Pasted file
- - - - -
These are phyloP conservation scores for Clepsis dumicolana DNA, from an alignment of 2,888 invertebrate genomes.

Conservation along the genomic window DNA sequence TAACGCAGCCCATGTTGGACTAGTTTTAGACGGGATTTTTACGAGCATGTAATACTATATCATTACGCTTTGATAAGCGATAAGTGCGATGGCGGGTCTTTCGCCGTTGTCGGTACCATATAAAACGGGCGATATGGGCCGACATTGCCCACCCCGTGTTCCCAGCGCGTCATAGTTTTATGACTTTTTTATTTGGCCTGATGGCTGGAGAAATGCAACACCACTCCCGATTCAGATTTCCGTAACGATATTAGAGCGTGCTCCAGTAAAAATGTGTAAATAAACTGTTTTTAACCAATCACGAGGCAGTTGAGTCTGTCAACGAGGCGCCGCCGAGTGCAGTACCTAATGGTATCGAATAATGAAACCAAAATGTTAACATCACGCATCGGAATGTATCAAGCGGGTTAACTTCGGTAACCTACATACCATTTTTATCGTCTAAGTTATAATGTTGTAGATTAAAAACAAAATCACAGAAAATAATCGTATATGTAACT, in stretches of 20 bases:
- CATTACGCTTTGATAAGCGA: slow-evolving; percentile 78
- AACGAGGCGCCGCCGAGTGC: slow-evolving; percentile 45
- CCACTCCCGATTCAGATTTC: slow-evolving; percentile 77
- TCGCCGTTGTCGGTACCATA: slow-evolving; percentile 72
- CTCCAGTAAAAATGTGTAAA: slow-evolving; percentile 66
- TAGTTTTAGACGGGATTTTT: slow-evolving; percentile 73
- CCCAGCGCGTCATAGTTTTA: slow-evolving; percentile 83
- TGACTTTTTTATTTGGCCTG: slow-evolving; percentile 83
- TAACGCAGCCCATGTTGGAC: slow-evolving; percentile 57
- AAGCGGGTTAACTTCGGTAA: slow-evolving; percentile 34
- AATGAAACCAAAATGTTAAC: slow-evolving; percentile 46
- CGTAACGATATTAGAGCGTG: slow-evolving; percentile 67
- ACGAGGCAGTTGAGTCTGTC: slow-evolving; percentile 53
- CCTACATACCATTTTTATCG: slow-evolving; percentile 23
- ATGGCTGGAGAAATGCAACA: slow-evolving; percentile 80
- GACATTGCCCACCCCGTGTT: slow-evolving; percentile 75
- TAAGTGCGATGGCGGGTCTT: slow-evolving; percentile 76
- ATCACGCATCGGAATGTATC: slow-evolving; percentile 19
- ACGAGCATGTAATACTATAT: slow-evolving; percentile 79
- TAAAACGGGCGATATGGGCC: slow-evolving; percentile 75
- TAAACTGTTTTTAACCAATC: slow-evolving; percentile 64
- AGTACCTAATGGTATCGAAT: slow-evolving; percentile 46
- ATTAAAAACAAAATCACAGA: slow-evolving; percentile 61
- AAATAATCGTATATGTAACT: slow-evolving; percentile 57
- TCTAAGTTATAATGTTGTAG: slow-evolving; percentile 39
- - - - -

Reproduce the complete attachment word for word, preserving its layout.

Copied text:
These are phyloP conservation scores for Clepsis dumicolana DNA, from an alignment of 2,888 invertebrate genomes.

Conservation along the genomic window DNA sequence TAACGCAGCCCATGTTGGACTAGTTTTAGACGGGATTTTTACGAGCATGTAATACTATATCATTACGCTTTGATAAGCGATAAGTGCGATGGCGGGTCTTTCGCCGTTGTCGGTACCATATAAAACGGGCGATATGGGCCGACATTGCCCACCCCGTGTTCCCAGCGCGTCATAGTTTTATGACTTTTTTATTTGGCCTGATGGCTGGAGAAATGCAACACCACTCCCGATTCAGATTTCCGTAACGATATTAGAGCGTGCTCCAGTAAAAATGTGTAAATAAACTGTTTTTAACCAATCACGAGGCAGTTGAGTCTGTCAACGAGGCGCCGCCGAGTGCAGTACCTAATGGTATCGAATAATGAAACCAAAATGTTAACATCACGCATCGGAATGTATCAAGCGGGTTAACTTCGGTAACCTACATACCATTTTTATCGTCTAAGTTATAATGTTGTAGATTAAAAACAAAATCACAGAAAATAATCGTATATGTAACT, in stretches of 20 bases:
- CATTACGCTTTGATAAGCGA: slow-evolving; percentile 78
- AACGAGGCGCCGCCGAGTGC: slow-evolving; percentile 45
- CCACTCCCGATTCAGATTTC: slow-evolving; percentile 77
- TCGCCGTTGTCGGTACCATA: slow-evolving; percentile 72
- CTCCAGTAAAAATGTGTAAA: slow-evolving; percentile 66
- TAGTTTTAGACGGGATTTTT: slow-evolving; percentile 73
- CCCAGCGCGTCATAGTTTTA: slow-evolving; percentile 83
- TGACTTTTTTATTTGGCCTG: slow-evolving; percentile 83
- TAACGCAGCCCATGTTGGAC: slow-evolving; percentile 57
- AAGCGGGTTAACTTCGGTAA: slow-evolving; percentile 34
- AATGAAACCAAAATGTTAAC: slow-evolving; percentile 46
- CGTAACGATATTAGAGCGTG: slow-evolving; percentile 67
- ACGAGGCAGTTGAGTCTGTC: slow-evolving; percentile 53
- CCTACATACCATTTTTATCG: slow-evolving; percentile 23
- ATGGCTGGAGAAATGCAACA: slow-evolving; percentile 80
- GACATTGCCCACCCCGTGTT: slow-evolving; percentile 75
- TAAGTGCGATGGCGGGTCTT: slow-evolving; percentile 76
- ATCACGCATCGGAATGTATC: slow-evolving; percentile 19
- ACGAGCATGTAATACTATAT: slow-evolving; percentile 79
- TAAAACGGGCGATATGGGCC: slow-evolving; percentile 75
- TAAACTGTTTTTAACCAATC: slow-evolving; percentile 64
- AGTACCTAATGGTATCGAAT: slow-evolving; percentile 46
- ATTAAAAACAAAATCACAGA: slow-evolving; percentile 61
- AAATAATCGTATATGTAACT: slow-evolving; percentile 57
- TCTAAGTTATAATGTTGTAG: slow-evolving; percentile 39